However, actually, the first time that the term either “neoconservatism” or “neo-conservatism” is known to have been used, was in the British magazine, The Contemporary Review, January 1883, by Henry Dunkley, in his “The Conservative Dilemma” where “neo-conservative” appeared 8 times, and was contrasted to traditional “conservatism” because, whereas the traditional type “Toryism” was pro-aristocratic, anti-democratic, and overtly elitist; the new type was pro-democratic, anti-aristocratic, and overtly populist (which no form of conservatism honestly is — they’re all elitist): “What is this new creed of yours? … That there must be no class influence in politics? That any half-dozen hinds on my estate are as good as so many dukes? That the will of the people is the supreme political tribunal? That if a majority at the polls bid us abolish the Church and toss the Crown into the gutter we are forthwith to be their most obedient servants?” “No: from whatever point of view we consider the question, it is plain that the attempt to reconstruct the Tory party on a democratic basis cannot succeed.” “The Tories have always been adepts at conservation, but the things they have been most willing to conserve were not our liberties but the restrictions put upon our liberties.” “The practical policy of Conservatism would not alter, and could not be altered much, but its pretensions would have to be pitched in a lower key.” “Here we seem to get within the smell of soup, the bustle of evening receptions, and the smiles of dowagers. The cares which weigh upon this couple of patriot souls cannot be described as august. It is hardly among such petty anxieties that the upholders of the Empire and the pilots of the State are bred.” “The solemn abjuration which is now proposed in the name of Neo-conservatism resembles a charge of dynamite.” He viewed neo-conservatives as being let’s-pretend populists, whose pretense at being democrats will jeopardize the Empire, not strengthen it. Empire, and its rightness, were so deeply rooted in the rulers’ psyche, it went unchallenged. In fact, at that very time, in the 1880s, Sir Cecil Rhodes was busy creating the foundation for the UK-U.S. empire that now controls most of the world.

The modern pro-Israel neoconservatism arose in the 1960s when formerly Marxist Jewish intellectuals in New York City and Washington DC, who were even more anti-communist than anti-Nazi (if they weren’t in some ways even pro-Nazi), became impassioned with the U.S. empire being extended to the entire world by spreading ‘democracy’ (and protection of Israel) as if this Israel-protecting empire were a holy crusade not only against the Soviet Union, which was demonized by neocons, but against Islam, which also was demonized by them (since they were ethnocentric Jews and the people whose land the ‘Israelis’ had stolen were overwhelmingly Muslims — who now were very second-class citizens in their own long-ancestral and also birth-land, ‘Israel’). This was how neoconservatives distinguished themselves from “paleoconservatism”, which wasn’t nearly so Messianic, but which was more overtly ethnocentric, though ethnic Christian (and mainly Roman Catholic), instead of ethnic Jewish. The “paleoconservatives” were isolationists, not imperialists. They originated from the opponents of America’s entry into WW II against the imperialists of that time, who were the fascists. Those American “isolationists” (now called “paleoconservatives”) would have given us a world controlled by Hitler and his Axis allies — and maybe even they would have supported Hitler against Stalin, since they were rabid against communists. All conservatism is absurd, but there are many forms of it, none of which makes intelligent sense, and no type has compassion for anyone who is unlike themselves.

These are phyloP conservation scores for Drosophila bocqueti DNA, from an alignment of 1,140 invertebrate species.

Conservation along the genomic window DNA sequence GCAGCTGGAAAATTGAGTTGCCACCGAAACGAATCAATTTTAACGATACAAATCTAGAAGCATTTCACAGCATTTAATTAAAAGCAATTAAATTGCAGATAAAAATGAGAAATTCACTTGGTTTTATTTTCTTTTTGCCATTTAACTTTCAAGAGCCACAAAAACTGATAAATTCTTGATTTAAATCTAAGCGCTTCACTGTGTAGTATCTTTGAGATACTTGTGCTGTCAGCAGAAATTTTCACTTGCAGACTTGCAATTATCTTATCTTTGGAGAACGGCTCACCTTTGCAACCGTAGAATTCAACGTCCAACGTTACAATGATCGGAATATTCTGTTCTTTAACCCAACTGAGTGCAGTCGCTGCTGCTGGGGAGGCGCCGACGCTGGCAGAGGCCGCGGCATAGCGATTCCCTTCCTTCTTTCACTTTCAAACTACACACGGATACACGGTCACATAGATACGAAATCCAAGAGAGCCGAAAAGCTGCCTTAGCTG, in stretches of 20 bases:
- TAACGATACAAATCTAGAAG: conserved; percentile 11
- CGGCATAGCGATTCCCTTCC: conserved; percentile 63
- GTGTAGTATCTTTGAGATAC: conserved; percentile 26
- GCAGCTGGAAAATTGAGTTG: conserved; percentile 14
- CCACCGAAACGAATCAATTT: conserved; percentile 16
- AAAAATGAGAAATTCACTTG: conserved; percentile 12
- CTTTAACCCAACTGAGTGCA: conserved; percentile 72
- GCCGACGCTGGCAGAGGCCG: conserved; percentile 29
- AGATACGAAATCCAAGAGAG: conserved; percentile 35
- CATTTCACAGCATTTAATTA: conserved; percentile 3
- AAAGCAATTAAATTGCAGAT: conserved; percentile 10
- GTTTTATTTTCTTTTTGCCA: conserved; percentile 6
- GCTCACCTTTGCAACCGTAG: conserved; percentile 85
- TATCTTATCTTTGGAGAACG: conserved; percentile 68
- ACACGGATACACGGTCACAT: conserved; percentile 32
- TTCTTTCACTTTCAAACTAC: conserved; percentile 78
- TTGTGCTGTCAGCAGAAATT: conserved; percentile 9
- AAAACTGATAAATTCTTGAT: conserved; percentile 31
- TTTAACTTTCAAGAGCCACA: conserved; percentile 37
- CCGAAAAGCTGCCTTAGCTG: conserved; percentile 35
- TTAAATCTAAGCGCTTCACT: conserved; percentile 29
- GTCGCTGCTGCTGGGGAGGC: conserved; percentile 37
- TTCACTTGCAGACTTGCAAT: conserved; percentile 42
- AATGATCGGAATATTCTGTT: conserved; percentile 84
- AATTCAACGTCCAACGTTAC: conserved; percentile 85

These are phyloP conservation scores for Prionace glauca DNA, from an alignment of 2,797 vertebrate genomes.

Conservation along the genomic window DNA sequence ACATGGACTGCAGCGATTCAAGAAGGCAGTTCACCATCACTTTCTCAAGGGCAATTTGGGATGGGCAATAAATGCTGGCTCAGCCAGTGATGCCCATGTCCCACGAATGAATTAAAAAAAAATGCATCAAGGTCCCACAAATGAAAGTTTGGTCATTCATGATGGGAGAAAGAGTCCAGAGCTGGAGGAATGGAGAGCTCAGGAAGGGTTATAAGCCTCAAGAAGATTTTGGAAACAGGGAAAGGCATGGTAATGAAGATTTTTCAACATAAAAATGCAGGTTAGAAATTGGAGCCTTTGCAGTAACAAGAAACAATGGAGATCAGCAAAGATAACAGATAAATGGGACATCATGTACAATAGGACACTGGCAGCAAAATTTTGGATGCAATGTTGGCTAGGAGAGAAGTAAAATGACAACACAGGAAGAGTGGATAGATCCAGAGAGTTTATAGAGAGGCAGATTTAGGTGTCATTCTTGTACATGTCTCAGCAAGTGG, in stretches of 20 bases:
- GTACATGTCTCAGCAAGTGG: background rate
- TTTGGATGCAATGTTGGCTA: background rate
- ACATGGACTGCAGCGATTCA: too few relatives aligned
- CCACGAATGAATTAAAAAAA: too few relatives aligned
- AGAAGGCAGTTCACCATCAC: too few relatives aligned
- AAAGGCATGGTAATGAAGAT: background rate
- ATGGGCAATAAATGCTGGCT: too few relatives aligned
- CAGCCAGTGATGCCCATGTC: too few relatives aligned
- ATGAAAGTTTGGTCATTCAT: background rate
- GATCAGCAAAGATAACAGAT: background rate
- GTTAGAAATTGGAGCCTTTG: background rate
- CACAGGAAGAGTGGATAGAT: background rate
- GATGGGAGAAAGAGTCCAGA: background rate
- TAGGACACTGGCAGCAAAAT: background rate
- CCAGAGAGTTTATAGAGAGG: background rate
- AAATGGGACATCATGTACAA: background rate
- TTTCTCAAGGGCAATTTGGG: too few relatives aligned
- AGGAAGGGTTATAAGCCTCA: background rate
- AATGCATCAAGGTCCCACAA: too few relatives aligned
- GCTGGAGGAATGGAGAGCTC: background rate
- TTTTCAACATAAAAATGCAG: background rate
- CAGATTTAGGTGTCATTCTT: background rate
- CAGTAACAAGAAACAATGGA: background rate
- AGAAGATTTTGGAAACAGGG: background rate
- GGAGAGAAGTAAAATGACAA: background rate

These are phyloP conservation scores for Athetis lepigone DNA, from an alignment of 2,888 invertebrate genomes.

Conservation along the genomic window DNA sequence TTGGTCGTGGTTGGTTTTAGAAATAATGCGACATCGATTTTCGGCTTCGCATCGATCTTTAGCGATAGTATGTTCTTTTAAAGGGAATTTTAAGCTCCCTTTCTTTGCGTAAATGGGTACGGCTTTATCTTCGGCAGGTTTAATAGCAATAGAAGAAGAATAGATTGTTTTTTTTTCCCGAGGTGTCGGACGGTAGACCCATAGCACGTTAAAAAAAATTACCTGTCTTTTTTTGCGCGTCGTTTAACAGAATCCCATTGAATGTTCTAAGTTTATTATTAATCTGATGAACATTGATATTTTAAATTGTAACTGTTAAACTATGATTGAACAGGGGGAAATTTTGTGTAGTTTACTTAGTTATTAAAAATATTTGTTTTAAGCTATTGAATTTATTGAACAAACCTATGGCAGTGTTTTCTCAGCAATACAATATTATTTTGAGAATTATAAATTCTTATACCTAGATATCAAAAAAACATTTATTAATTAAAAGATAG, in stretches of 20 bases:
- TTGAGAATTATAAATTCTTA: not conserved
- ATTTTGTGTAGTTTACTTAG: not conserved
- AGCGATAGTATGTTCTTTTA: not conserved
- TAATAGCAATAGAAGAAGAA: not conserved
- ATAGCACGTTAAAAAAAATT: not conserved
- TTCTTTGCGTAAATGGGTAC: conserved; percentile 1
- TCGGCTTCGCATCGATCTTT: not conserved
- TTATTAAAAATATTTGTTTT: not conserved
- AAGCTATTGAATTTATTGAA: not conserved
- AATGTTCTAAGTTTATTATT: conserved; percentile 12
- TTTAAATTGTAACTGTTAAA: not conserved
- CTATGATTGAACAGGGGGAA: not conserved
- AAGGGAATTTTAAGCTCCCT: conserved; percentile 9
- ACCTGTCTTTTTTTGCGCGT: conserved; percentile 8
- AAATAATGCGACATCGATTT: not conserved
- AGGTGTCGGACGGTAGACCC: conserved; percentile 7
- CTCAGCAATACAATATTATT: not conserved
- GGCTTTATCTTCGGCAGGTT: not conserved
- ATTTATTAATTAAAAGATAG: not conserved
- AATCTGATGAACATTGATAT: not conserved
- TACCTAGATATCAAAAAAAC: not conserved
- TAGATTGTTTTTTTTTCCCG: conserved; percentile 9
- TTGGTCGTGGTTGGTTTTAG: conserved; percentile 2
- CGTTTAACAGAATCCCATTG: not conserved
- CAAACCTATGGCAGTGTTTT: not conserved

Some of Senator Henry Jackson’s staff members, such as Paul Wolfowitz and Richard Perle, subsequently became prominent Republican neoconservatives; others, such as their fellow-Democrat Jeanne Kirkpatrick, were close friends and political supporters of Jackson, and likewise switched to become Reagan Republicans, and then Bush Republicans — especially prominent under George W. Bush.

The roots of neoconservatism are 100% imperialistic, colonialist, supremacist, and blatantly evil. They hate Russia because they still crave to conquer it, and don’t know how to do this, short of nuclear annihilation, which would be extremely dangerous, even for themselves. So, they endanger everyone; they’re enemies of the whole world, even if they’re too unintelligent to know it. On top of that, they are unsurpassable in their blatant arrogance. And they become hired to very responsible positions, by America’s billionaires who fund both Parties. Neoconservatism is bipartisan. It has become America’s bipartisan foreign policy.

Author’s note: this piece first posted at strategic-culture.org

Investigative historian Eric Zuesse is the author, most recently, of They’re Not Even Close: The Democratic vs. Republican Economic Records, 1910-2010